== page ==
Why Brand Marketing Matters
"Airbnb slashes spend in permanent shift from performance marketing to brand."
The article's headline quickly caught my attention, because it's a position I've supported for several years.
Do you know what true marketers call "performance marketing" and "growth marketing"?
Because all good marketing is about performance and growth. All of it, full stop.
But to paraphrase Roger "Verbal" Kent from The Usual Suspects, "The greatest trick online media companies ever pulled was convincing the world brand marketing wasn't important."
Brand marketing matters.
The problem with the terms "performance marketing" or "growth marketing" is that it implies all other forms of marketing are not about driving performance and growth. And for great marketers who are good at what they do, that's simply not true.
To be clear, "direct-attribution marketing" (the term I choose to use instead) also matters. When done well, it can drive significant results, especially in the early stages of a company when a brand has not yet been established.
The problem is that too many early-stage companies don't understand how a strong brand works -- how it can supercharge direct-attribution marketing and sales efforts -- and thus don't make any investments into building one. Direct-attribution marketing can help build a brand, but it's usually not enough.
Here's what happens when you have strong brands:
You're looking to purchase your first car, and instead of Googling, "best car to buy", you type a specific car manufacturer's website into your browser.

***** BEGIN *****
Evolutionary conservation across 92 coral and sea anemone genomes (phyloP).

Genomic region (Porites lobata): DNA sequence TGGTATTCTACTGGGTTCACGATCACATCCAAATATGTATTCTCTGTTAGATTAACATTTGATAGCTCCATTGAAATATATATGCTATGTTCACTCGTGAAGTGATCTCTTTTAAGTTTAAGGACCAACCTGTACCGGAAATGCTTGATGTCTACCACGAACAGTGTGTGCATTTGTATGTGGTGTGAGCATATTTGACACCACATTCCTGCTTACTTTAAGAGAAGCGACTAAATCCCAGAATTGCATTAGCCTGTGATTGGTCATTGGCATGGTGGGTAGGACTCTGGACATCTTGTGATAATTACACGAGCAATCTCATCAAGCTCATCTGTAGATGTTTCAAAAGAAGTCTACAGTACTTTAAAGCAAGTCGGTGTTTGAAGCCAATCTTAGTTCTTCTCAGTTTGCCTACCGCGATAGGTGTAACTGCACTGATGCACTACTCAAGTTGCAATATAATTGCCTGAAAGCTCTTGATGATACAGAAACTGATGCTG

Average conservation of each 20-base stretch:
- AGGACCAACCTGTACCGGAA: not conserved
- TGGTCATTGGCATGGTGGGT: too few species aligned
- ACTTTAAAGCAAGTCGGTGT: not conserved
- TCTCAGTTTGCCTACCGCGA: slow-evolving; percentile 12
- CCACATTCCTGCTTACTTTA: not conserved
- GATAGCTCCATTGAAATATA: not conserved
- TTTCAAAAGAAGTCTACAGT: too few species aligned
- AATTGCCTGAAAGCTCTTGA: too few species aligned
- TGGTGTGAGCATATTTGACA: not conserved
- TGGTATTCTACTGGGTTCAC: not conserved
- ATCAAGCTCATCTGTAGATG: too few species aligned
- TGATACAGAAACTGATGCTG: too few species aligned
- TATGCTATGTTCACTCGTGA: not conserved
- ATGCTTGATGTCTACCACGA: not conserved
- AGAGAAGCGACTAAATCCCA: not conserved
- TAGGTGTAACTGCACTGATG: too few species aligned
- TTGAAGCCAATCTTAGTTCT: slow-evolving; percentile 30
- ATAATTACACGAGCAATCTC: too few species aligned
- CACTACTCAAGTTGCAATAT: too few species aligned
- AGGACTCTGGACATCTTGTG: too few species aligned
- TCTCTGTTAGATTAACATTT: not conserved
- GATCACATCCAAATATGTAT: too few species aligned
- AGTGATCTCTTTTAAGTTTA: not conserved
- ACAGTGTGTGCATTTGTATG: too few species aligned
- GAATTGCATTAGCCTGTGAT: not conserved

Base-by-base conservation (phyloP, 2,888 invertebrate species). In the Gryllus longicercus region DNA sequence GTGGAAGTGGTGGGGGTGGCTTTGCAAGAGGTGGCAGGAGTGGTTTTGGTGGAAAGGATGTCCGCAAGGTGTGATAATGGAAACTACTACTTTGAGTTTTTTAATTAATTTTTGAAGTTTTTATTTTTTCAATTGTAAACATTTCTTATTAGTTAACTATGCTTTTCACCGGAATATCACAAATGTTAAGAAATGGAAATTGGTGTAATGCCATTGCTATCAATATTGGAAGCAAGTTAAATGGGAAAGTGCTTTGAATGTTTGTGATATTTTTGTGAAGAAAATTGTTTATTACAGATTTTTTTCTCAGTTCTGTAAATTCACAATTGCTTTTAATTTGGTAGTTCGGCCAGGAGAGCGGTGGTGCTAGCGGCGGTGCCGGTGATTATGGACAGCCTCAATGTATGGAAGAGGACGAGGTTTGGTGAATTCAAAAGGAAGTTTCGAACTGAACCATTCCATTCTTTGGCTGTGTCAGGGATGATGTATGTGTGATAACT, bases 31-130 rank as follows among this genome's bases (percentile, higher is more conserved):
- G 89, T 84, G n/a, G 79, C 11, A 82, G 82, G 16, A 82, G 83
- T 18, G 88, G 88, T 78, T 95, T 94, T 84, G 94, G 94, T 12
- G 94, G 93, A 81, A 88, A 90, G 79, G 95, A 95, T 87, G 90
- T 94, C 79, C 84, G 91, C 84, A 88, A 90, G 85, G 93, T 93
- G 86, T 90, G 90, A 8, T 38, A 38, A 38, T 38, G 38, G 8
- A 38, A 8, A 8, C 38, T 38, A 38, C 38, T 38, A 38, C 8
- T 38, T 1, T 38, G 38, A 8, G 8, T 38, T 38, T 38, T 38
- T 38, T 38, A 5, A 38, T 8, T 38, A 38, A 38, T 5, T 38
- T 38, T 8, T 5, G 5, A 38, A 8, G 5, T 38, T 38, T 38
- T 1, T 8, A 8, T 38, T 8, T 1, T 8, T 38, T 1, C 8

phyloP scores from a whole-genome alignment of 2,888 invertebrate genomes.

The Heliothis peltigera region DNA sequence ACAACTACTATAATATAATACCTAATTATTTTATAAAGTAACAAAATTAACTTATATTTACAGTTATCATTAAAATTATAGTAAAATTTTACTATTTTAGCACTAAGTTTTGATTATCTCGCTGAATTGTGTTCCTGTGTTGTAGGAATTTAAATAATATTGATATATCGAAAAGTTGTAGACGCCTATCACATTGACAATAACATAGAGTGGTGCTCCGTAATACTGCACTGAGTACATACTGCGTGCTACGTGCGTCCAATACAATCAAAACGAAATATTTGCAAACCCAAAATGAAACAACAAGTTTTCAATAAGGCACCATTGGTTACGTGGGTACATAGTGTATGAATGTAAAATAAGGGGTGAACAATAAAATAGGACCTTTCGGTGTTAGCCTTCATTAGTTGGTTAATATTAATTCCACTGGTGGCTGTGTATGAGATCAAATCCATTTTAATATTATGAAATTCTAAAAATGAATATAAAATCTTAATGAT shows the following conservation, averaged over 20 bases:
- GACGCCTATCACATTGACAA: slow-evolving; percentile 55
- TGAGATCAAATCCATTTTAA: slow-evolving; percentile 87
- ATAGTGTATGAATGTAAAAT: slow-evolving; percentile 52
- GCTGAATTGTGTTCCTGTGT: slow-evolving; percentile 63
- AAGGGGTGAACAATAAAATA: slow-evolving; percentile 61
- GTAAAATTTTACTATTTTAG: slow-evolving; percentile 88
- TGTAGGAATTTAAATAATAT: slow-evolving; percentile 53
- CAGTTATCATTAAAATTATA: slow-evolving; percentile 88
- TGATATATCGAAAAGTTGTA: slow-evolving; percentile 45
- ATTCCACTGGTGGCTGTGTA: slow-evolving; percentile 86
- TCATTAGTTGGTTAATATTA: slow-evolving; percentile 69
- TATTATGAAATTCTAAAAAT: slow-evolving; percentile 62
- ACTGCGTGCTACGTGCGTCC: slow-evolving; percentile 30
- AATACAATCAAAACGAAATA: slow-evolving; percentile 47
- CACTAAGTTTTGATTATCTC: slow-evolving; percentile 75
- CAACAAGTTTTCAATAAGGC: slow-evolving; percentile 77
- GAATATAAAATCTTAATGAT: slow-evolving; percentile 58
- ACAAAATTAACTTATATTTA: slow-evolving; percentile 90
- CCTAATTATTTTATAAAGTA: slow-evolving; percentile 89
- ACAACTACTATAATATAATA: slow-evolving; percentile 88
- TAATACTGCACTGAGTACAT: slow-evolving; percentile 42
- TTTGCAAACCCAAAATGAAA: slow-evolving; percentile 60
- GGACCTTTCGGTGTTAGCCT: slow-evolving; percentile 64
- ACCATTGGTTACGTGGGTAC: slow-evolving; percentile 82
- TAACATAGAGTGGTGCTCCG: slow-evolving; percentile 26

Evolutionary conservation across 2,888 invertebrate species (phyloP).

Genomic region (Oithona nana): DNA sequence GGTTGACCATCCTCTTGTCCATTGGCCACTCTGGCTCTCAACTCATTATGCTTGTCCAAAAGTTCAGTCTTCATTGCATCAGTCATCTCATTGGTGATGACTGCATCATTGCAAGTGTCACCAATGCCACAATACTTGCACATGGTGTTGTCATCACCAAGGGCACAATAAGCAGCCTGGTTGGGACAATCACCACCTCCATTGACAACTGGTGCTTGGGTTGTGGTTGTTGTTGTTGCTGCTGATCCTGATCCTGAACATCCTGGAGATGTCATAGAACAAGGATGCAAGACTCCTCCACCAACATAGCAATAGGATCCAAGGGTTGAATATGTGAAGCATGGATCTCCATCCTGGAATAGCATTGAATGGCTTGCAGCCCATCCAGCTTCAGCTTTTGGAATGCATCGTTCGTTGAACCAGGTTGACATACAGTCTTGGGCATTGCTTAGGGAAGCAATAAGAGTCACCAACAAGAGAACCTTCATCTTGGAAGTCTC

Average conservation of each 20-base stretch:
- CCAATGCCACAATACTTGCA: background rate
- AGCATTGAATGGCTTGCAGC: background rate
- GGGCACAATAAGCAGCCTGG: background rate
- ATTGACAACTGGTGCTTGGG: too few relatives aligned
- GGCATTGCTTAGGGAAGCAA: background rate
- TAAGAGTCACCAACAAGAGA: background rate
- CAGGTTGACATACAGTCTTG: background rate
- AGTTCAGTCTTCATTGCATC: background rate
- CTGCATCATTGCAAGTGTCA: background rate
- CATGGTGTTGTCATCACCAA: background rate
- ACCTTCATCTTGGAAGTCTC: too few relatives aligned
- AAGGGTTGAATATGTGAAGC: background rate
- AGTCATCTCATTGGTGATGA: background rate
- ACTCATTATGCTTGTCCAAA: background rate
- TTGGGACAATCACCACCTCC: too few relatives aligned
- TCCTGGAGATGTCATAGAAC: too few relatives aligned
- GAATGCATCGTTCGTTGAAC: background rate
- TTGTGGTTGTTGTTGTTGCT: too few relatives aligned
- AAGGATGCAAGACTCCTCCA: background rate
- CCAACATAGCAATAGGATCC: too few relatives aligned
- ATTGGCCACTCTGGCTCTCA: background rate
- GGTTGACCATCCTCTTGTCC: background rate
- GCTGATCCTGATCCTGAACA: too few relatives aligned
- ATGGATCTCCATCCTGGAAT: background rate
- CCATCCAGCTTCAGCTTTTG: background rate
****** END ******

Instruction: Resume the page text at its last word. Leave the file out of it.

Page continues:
While online, you're presented with two almost-identical banner ads that have been (properly) targeted at you: one has a great headline and a picture of a shoe, and the other has that same great headline, that same picture of a shoe... and the Nike logo. You click the one with the Nike logo.
You tell your friend you're looking to get healthier, and they recommend a piece of fitness equipment they've been using for the past month because they love it and the community around it. So on your friend's recommendation, you order a Peloton.
Your salesperson walking into a meeting with a prospect, and the prospect says, "I've heard great things about your company and I'm excited to hear how you might be able to help us."
Strong brands drive results.
Once you've built a strong brand, you get to spend less money chasing clicks, where the companies that benefit the most are the ones collecting your marketing budgets.
And that's the reason Airbnb can cut their marketing budget "by more than half during the Covid-19 downturn" and still generate 95% of the same online traffic they did a year earlier. They've established a strong brand, and no longer need as much direct-attribution spend.
Without question, brand-building takes time, costs money, and is much more difficult to measure than direct-attribution marketing.
But the investment pays off in the long-run. It's not "performance marketing" or "brand marketing": smart companies know you need to invest in both.
I had a conversation yesterday with a potential consulting client, a very successful VP of sales. He told me that trying to find new customers in his niche target audience often felt like trying to find a small needle in a large haystack.
I smiled and said, "What you need is a big magnet."
A strong brand is like a big magnet: you can spend less time looking for the needle when the needle is drawn to you.